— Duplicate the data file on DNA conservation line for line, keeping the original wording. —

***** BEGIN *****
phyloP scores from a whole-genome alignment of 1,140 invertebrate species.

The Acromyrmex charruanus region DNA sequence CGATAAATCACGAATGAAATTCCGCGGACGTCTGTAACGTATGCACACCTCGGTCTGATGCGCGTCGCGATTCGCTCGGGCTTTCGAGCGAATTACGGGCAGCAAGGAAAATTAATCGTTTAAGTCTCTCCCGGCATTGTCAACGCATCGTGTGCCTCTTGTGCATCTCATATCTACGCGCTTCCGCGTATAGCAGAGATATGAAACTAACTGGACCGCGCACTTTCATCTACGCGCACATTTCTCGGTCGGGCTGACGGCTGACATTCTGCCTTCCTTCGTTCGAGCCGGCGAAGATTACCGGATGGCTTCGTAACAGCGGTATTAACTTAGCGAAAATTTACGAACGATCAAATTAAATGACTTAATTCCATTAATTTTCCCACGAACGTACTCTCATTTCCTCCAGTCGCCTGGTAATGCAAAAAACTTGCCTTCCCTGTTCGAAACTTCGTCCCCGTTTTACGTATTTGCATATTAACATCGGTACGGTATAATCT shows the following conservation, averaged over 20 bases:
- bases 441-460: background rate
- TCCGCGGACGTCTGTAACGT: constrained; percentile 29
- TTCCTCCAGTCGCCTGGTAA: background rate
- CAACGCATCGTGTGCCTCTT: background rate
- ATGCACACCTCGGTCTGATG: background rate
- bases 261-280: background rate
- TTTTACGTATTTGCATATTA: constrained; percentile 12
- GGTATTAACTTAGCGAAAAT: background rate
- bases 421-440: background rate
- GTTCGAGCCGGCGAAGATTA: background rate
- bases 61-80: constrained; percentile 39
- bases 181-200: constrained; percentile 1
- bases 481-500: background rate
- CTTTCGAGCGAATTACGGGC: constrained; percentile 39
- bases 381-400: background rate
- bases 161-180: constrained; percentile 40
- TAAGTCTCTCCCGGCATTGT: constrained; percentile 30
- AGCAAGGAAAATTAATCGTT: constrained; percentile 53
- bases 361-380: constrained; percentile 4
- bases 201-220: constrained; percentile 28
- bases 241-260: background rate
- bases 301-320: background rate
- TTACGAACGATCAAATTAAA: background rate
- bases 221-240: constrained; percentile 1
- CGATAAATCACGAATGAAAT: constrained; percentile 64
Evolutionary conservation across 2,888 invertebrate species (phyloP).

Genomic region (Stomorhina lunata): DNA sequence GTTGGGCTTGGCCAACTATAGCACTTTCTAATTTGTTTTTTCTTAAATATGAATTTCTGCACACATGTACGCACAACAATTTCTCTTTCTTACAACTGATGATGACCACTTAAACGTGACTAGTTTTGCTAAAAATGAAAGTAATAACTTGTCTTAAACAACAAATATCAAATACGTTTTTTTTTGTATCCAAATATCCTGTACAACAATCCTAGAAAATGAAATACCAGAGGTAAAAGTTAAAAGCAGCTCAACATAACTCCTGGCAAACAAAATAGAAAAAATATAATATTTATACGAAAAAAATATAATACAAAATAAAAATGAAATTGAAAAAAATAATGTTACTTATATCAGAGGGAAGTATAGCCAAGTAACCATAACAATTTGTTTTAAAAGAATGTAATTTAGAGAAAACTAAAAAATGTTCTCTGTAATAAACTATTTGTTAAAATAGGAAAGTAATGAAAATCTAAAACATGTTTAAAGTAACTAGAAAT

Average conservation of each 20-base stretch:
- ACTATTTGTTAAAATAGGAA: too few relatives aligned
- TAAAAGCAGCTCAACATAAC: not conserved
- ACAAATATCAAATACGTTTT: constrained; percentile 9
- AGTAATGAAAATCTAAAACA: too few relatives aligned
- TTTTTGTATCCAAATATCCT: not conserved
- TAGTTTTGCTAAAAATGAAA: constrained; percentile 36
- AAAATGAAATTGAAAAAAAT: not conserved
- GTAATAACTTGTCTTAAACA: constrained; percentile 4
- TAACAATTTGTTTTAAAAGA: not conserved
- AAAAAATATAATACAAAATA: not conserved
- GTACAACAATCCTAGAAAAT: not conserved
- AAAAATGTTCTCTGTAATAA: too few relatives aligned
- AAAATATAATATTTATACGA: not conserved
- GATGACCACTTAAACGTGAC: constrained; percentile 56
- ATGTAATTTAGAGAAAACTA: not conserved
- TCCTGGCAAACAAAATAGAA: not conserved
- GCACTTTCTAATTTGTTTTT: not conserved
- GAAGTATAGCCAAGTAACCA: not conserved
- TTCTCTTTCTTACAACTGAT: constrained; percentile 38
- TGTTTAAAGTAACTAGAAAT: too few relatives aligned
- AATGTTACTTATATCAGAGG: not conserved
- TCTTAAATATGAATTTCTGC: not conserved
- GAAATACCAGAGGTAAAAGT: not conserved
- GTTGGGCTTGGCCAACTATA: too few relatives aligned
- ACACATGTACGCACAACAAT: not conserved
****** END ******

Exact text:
phyloP scores from a whole-genome alignment of 1,140 invertebrate species.

The Acromyrmex charruanus region DNA sequence CGATAAATCACGAATGAAATTCCGCGGACGTCTGTAACGTATGCACACCTCGGTCTGATGCGCGTCGCGATTCGCTCGGGCTTTCGAGCGAATTACGGGCAGCAAGGAAAATTAATCGTTTAAGTCTCTCCCGGCATTGTCAACGCATCGTGTGCCTCTTGTGCATCTCATATCTACGCGCTTCCGCGTATAGCAGAGATATGAAACTAACTGGACCGCGCACTTTCATCTACGCGCACATTTCTCGGTCGGGCTGACGGCTGACATTCTGCCTTCCTTCGTTCGAGCCGGCGAAGATTACCGGATGGCTTCGTAACAGCGGTATTAACTTAGCGAAAATTTACGAACGATCAAATTAAATGACTTAATTCCATTAATTTTCCCACGAACGTACTCTCATTTCCTCCAGTCGCCTGGTAATGCAAAAAACTTGCCTTCCCTGTTCGAAACTTCGTCCCCGTTTTACGTATTTGCATATTAACATCGGTACGGTATAATCT shows the following conservation, averaged over 20 bases:
- bases 441-460: background rate
- TCCGCGGACGTCTGTAACGT: constrained; percentile 29
- TTCCTCCAGTCGCCTGGTAA: background rate
- CAACGCATCGTGTGCCTCTT: background rate
- ATGCACACCTCGGTCTGATG: background rate
- bases 261-280: background rate
- TTTTACGTATTTGCATATTA: constrained; percentile 12
- GGTATTAACTTAGCGAAAAT: background rate
- bases 421-440: background rate
- GTTCGAGCCGGCGAAGATTA: background rate
- bases 61-80: constrained; percentile 39
- bases 181-200: constrained; percentile 1
- bases 481-500: background rate
- CTTTCGAGCGAATTACGGGC: constrained; percentile 39
- bases 381-400: background rate
- bases 161-180: constrained; percentile 40
- TAAGTCTCTCCCGGCATTGT: constrained; percentile 30
- AGCAAGGAAAATTAATCGTT: constrained; percentile 53
- bases 361-380: constrained; percentile 4
- bases 201-220: constrained; percentile 28
- bases 241-260: background rate
- bases 301-320: background rate
- TTACGAACGATCAAATTAAA: background rate
- bases 221-240: constrained; percentile 1
- CGATAAATCACGAATGAAAT: constrained; percentile 64
Evolutionary conservation across 2,888 invertebrate species (phyloP).

Genomic region (Stomorhina lunata): DNA sequence GTTGGGCTTGGCCAACTATAGCACTTTCTAATTTGTTTTTTCTTAAATATGAATTTCTGCACACATGTACGCACAACAATTTCTCTTTCTTACAACTGATGATGACCACTTAAACGTGACTAGTTTTGCTAAAAATGAAAGTAATAACTTGTCTTAAACAACAAATATCAAATACGTTTTTTTTTGTATCCAAATATCCTGTACAACAATCCTAGAAAATGAAATACCAGAGGTAAAAGTTAAAAGCAGCTCAACATAACTCCTGGCAAACAAAATAGAAAAAATATAATATTTATACGAAAAAAATATAATACAAAATAAAAATGAAATTGAAAAAAATAATGTTACTTATATCAGAGGGAAGTATAGCCAAGTAACCATAACAATTTGTTTTAAAAGAATGTAATTTAGAGAAAACTAAAAAATGTTCTCTGTAATAAACTATTTGTTAAAATAGGAAAGTAATGAAAATCTAAAACATGTTTAAAGTAACTAGAAAT

Average conservation of each 20-base stretch:
- ACTATTTGTTAAAATAGGAA: too few relatives aligned
- TAAAAGCAGCTCAACATAAC: not conserved
- ACAAATATCAAATACGTTTT: constrained; percentile 9
- AGTAATGAAAATCTAAAACA: too few relatives aligned
- TTTTTGTATCCAAATATCCT: not conserved
- TAGTTTTGCTAAAAATGAAA: constrained; percentile 36
- AAAATGAAATTGAAAAAAAT: not conserved
- GTAATAACTTGTCTTAAACA: constrained; percentile 4
- TAACAATTTGTTTTAAAAGA: not conserved
- AAAAAATATAATACAAAATA: not conserved
- GTACAACAATCCTAGAAAAT: not conserved
- AAAAATGTTCTCTGTAATAA: too few relatives aligned
- AAAATATAATATTTATACGA: not conserved
- GATGACCACTTAAACGTGAC: constrained; percentile 56
- ATGTAATTTAGAGAAAACTA: not conserved
- TCCTGGCAAACAAAATAGAA: not conserved
- GCACTTTCTAATTTGTTTTT: not conserved
- GAAGTATAGCCAAGTAACCA: not conserved
- TTCTCTTTCTTACAACTGAT: constrained; percentile 38
- TGTTTAAAGTAACTAGAAAT: too few relatives aligned
- AATGTTACTTATATCAGAGG: not conserved
- TCTTAAATATGAATTTCTGC: not conserved
- GAAATACCAGAGGTAAAAGT: not conserved
- GTTGGGCTTGGCCAACTATA: too few relatives aligned
- ACACATGTACGCACAACAAT: not conserved